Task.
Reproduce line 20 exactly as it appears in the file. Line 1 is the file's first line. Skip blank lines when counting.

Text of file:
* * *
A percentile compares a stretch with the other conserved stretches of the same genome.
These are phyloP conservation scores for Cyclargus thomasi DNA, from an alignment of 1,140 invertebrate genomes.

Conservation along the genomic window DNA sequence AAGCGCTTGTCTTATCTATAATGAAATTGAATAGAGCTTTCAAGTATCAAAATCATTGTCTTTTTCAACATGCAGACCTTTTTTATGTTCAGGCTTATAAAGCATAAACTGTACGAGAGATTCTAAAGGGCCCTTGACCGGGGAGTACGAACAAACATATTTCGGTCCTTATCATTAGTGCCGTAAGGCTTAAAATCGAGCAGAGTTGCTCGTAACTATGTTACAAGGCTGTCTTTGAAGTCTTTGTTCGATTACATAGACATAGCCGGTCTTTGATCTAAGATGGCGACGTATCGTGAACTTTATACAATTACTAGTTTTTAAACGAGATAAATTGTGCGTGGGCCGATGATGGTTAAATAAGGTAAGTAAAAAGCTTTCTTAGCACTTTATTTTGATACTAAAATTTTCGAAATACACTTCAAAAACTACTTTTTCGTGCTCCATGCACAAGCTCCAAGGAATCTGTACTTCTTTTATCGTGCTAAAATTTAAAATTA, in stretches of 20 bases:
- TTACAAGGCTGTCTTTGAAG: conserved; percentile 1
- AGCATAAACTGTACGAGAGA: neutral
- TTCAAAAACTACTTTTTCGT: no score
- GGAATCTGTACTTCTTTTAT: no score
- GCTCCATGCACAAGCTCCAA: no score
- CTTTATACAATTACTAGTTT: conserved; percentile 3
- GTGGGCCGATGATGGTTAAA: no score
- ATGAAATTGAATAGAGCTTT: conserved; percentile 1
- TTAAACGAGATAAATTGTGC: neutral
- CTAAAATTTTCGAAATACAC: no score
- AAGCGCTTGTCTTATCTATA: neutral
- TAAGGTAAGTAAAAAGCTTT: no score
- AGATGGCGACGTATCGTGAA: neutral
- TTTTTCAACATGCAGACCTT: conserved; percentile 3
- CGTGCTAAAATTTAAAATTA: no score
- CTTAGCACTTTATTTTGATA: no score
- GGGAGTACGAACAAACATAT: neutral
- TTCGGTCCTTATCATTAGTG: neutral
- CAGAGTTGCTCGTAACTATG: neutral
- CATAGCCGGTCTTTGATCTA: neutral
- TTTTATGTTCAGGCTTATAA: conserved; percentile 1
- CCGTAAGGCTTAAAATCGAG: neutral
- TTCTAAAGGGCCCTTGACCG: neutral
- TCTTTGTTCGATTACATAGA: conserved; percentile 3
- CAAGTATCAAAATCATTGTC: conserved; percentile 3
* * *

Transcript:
- GGGAGTACGAACAAACATAT: neutral